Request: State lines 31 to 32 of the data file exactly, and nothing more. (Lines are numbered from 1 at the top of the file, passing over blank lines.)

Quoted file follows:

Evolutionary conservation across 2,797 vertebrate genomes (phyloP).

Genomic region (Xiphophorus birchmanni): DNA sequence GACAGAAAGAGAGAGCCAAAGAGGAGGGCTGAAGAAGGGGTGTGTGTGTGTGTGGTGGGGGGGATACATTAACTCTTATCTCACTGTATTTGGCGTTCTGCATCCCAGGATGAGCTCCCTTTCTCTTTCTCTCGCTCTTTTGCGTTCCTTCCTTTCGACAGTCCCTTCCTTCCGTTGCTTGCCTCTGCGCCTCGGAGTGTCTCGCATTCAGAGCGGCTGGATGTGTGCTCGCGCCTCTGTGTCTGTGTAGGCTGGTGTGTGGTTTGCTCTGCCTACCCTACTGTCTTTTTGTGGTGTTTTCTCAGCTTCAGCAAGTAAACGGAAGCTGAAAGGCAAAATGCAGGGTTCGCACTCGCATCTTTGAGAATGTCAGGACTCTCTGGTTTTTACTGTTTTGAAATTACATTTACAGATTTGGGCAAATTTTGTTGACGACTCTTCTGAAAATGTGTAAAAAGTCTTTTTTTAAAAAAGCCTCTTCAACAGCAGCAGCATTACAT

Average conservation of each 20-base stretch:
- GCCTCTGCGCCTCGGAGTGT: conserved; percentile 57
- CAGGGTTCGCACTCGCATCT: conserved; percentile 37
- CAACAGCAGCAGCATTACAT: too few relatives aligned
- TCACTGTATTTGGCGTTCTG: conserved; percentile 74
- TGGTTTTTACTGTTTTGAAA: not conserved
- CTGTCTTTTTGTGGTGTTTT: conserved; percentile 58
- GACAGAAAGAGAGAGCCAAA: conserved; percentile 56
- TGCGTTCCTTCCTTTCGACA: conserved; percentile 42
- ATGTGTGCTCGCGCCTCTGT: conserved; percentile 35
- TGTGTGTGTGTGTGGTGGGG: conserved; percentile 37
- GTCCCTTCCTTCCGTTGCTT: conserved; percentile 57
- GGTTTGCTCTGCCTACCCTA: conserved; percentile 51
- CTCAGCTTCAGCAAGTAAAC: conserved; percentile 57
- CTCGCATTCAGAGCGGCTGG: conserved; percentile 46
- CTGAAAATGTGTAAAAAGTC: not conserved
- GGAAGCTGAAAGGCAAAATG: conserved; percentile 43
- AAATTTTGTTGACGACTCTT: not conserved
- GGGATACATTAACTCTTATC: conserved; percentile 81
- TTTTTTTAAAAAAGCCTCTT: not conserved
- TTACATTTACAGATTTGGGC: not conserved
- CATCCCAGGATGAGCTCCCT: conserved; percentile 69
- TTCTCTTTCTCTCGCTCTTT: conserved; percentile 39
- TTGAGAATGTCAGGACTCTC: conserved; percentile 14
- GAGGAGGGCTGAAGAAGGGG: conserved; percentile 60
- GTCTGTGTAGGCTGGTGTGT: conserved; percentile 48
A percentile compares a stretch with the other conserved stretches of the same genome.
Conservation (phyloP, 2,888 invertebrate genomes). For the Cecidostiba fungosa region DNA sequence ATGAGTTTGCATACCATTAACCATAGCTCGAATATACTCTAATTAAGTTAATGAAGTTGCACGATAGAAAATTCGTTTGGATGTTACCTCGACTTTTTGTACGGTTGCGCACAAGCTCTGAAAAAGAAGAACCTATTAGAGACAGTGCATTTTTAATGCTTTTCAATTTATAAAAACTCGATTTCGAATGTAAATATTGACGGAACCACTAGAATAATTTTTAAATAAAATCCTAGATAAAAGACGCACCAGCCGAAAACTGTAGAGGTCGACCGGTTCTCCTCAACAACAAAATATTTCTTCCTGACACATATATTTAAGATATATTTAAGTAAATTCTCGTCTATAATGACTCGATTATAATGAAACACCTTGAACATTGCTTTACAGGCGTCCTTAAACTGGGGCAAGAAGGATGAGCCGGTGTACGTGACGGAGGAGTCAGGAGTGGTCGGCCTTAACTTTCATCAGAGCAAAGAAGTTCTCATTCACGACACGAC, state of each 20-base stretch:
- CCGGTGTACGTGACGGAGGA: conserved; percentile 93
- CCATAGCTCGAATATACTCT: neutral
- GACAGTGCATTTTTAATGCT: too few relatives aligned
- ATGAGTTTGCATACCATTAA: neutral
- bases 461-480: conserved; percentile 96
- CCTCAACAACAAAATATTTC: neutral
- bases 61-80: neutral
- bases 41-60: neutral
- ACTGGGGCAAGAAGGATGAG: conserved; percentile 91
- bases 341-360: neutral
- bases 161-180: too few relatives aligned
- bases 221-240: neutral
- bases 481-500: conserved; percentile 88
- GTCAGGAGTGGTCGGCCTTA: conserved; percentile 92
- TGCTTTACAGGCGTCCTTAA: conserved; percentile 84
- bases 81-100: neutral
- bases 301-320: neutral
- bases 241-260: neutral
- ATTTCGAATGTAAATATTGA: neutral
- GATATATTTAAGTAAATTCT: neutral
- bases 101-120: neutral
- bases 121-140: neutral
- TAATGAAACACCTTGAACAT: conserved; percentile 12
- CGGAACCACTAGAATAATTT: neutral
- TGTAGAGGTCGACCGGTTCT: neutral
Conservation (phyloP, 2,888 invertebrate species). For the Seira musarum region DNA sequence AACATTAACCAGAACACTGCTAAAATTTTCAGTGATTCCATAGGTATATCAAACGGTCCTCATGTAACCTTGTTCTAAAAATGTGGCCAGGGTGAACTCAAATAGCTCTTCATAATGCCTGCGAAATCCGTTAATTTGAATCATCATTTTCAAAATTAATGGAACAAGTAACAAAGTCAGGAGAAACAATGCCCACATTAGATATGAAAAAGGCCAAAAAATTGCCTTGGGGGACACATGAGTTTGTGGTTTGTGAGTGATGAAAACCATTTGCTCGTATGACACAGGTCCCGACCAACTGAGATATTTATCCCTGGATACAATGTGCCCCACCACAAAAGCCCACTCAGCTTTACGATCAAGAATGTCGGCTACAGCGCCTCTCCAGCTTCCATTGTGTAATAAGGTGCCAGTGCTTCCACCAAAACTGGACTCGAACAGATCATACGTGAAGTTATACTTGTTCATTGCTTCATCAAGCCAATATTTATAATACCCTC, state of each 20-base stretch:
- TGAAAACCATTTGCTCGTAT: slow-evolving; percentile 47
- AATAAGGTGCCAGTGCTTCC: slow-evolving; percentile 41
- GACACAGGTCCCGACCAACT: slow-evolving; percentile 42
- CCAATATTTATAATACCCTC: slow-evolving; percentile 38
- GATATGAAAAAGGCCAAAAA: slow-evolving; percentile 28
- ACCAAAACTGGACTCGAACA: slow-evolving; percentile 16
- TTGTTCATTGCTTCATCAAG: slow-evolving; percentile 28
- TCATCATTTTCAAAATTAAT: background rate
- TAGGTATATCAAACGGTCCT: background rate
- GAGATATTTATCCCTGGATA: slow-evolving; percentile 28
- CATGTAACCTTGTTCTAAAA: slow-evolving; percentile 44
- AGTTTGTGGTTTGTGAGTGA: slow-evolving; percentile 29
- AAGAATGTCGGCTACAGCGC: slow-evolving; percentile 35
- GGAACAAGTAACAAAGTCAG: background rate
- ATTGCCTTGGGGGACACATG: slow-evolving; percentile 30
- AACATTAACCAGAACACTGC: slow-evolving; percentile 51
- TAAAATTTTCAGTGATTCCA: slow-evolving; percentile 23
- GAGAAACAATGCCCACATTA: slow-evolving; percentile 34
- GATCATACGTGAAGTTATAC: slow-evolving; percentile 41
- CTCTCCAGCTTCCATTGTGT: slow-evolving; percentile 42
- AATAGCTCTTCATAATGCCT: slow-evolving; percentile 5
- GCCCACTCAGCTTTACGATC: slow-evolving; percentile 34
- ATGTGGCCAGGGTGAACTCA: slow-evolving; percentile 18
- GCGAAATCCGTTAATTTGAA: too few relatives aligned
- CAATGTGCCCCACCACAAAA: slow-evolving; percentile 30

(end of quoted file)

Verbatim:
- CCGGTGTACGTGACGGAGGA: conserved; percentile 93
- CCATAGCTCGAATATACTCT: neutral